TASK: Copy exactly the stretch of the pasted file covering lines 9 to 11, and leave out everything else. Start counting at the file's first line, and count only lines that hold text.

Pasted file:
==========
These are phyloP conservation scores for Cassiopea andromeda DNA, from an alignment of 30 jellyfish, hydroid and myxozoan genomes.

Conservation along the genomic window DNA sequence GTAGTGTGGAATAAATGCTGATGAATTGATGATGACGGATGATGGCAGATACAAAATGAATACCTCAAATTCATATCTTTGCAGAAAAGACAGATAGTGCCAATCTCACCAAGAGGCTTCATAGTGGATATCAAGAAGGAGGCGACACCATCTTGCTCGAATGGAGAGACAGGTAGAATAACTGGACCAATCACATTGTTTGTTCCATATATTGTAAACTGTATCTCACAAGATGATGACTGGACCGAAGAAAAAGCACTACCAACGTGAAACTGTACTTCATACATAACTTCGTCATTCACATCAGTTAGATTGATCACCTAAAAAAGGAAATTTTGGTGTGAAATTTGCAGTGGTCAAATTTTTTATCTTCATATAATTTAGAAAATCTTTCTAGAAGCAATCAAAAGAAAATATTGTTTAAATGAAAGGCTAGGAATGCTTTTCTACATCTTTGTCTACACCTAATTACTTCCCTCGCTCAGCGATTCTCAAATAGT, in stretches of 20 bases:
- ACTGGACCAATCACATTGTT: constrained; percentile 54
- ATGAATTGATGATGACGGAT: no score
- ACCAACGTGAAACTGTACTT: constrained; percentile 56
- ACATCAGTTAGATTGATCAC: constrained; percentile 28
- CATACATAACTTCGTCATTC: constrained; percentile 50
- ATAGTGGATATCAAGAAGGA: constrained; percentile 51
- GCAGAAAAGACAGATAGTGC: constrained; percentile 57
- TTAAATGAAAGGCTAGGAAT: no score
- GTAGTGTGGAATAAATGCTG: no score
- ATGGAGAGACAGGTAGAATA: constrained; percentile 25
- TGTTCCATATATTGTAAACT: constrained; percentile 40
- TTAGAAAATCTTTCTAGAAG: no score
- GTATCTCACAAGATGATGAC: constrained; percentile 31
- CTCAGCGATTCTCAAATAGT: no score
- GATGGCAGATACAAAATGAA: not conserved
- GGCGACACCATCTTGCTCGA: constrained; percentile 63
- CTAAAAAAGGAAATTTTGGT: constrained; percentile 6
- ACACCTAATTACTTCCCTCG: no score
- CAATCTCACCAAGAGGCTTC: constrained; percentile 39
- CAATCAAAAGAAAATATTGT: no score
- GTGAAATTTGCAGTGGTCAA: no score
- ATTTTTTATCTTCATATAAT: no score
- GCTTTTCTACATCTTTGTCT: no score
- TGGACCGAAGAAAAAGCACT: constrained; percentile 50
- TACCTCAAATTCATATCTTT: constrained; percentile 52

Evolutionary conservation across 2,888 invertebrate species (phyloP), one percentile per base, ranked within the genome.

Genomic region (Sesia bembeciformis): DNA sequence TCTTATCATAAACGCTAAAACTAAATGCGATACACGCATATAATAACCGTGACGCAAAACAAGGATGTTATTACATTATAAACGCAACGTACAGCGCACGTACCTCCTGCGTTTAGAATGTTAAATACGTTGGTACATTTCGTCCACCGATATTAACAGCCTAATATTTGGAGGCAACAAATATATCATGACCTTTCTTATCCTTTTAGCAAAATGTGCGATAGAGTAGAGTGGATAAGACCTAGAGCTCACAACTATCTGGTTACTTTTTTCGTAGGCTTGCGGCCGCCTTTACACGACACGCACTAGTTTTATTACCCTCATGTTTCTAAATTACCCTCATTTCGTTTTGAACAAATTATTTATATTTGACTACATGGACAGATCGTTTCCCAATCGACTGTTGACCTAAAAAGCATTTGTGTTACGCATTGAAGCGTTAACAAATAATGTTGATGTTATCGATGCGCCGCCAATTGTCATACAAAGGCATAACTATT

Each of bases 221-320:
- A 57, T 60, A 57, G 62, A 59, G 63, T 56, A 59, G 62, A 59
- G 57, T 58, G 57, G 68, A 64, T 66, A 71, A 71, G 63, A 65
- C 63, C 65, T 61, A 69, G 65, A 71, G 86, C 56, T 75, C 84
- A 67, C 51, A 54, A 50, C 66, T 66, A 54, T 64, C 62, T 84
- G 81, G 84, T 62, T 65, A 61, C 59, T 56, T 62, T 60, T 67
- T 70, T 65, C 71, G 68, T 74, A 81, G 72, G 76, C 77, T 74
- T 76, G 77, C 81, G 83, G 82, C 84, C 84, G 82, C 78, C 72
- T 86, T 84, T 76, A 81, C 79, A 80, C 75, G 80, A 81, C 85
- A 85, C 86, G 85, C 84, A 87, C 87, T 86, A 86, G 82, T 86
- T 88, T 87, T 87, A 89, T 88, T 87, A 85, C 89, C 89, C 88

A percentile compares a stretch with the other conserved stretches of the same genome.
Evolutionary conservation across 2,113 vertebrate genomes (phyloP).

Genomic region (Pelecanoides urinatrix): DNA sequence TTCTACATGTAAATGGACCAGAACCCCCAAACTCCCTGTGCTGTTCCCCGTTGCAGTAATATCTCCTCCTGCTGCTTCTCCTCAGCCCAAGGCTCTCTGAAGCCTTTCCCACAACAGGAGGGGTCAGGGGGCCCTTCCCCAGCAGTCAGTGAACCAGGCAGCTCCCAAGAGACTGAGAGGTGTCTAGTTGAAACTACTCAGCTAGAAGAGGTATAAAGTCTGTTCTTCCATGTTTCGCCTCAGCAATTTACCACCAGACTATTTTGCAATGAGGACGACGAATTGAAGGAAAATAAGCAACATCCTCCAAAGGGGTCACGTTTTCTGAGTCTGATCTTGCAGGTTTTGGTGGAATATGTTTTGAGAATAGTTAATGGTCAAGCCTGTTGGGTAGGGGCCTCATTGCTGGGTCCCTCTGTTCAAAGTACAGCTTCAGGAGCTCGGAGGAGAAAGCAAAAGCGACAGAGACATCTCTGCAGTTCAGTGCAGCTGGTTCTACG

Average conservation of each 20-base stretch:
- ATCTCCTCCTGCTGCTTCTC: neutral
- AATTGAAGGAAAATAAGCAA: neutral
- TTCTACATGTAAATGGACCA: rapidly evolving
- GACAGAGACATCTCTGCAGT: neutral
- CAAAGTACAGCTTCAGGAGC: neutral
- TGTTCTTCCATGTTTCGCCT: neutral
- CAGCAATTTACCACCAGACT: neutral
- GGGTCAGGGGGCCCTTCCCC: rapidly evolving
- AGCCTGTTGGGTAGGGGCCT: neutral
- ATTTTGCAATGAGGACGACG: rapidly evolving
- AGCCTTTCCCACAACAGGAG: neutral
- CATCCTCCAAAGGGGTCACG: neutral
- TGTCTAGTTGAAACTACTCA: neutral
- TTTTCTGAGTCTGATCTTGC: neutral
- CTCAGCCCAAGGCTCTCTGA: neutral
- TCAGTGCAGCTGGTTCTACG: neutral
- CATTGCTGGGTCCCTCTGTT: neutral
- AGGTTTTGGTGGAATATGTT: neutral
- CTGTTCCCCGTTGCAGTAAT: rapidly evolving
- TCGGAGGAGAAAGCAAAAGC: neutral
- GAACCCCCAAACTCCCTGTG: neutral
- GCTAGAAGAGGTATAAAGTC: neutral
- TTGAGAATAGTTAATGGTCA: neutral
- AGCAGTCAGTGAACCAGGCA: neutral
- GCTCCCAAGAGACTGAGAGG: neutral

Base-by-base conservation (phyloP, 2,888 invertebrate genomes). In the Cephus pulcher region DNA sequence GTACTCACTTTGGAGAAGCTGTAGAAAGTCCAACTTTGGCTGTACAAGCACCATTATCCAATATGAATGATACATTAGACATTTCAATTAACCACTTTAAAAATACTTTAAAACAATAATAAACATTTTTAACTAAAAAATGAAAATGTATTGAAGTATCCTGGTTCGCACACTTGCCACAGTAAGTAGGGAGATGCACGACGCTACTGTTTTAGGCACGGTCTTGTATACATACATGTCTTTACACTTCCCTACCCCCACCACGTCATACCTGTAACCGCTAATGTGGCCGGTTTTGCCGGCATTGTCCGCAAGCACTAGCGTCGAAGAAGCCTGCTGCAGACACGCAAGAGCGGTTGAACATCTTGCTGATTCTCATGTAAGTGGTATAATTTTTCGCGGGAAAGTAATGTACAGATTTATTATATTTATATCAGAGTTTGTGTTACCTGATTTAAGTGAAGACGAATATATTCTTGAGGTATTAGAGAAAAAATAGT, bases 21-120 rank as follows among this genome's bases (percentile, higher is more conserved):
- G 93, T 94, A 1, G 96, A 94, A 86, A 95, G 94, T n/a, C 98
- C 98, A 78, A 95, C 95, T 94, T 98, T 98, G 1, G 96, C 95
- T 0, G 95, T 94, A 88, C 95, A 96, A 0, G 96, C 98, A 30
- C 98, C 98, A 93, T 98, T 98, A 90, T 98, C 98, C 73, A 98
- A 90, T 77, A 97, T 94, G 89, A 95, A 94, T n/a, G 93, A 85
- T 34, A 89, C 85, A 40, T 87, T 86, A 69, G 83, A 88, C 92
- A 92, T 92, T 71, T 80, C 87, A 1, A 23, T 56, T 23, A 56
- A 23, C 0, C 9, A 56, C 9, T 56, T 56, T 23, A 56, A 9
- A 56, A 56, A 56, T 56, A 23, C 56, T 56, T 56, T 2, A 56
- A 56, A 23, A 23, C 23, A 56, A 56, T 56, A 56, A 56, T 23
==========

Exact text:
- GCAGAAAAGACAGATAGTGC: constrained; percentile 57
- TTAAATGAAAGGCTAGGAAT: no score
- GTAGTGTGGAATAAATGCTG: no score